commentary Australia remains on the Enemies of the Internet watch list. Sure, we're no Syria or North Korea, but we deserve to be watched. Mandatory internet censorship is still government policy, and the "voluntary" filtering based on Interpol's blacklist is being propped up by dodgy statistics.
The enemies list was published by Reporters Without Borders on 12 March, the World Day Against Cyber-Censorship, and highlights nations that restrict online freedom of expression.
Those listed as internet enemies are the usual suspects, including Iran, China, North Korea and Cuba. Those flagged as "under surveillance", like Australia, include "supposedly democratic countries [which have] continued to set a bad example by yielding to the temptation to prioritise security over other concerns and by adopting disproportionate measures to protect copyright".
Reporters without Borders points to Labor's ill-defined mandatory internet "filtering" policy, which hasn't gone away, it's just on the back burner.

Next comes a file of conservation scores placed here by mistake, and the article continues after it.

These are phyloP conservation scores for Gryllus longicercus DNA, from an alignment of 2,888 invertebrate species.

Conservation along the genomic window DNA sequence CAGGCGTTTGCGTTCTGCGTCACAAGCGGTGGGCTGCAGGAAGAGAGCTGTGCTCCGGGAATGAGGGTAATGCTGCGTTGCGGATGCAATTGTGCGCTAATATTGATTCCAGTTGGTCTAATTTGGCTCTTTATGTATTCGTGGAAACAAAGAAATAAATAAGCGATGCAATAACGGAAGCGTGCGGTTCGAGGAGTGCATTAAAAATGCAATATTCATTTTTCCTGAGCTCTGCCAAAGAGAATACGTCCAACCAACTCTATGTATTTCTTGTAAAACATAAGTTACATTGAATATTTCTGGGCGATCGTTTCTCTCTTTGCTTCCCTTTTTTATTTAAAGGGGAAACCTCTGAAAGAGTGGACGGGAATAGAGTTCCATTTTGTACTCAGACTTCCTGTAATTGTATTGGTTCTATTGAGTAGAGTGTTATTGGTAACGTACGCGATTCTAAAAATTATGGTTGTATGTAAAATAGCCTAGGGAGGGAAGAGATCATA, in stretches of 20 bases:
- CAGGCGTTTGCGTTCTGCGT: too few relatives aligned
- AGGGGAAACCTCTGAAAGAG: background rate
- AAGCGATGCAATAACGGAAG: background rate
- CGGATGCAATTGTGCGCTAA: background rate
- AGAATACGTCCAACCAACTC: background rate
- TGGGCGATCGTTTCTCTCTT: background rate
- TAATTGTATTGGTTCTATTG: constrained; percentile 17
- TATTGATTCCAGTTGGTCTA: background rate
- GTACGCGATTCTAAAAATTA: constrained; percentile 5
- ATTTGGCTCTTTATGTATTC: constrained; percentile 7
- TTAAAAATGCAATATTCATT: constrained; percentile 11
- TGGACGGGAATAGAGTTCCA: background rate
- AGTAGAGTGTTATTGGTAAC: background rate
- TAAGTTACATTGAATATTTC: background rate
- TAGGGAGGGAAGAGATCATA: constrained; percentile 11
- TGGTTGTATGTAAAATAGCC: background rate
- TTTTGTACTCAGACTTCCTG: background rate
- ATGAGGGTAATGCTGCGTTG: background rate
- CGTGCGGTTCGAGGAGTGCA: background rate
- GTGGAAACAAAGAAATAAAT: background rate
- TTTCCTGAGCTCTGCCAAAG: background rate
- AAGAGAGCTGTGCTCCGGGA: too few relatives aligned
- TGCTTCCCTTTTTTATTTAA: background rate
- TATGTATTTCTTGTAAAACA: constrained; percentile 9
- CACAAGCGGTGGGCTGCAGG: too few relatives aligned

The ALP's National Platform — the document that defines party policy until it's overturned at their national conference or Labor is voted out of office and a new government changes everything — still sets out in chapter 11 the entire policy, such that it is:
"Labor supports the National Classification Code, which classifies content against the standards of morality, decency and propriety accepted by reasonable adults. The principles of classification should apply on a platform neutral basis. Labor recognises the necessity of an independent and accountable review process for the list of URLs to be blocked by mandatory filtering. Labor believes mandatory ISP level filtering should be limited to Refused Classification content according to the National Classification Code. Labor does not support the introduction of mandatory ISP filtering that would lead to significant degradation of network speeds."
Widely recognised problems with the definition of Refused Classification (RC) and scope creep over time led to mandatory filtering being put on hold in July 2010 while the Australian Law Reform Commission (ALRC) conducted a review of content classification across all media.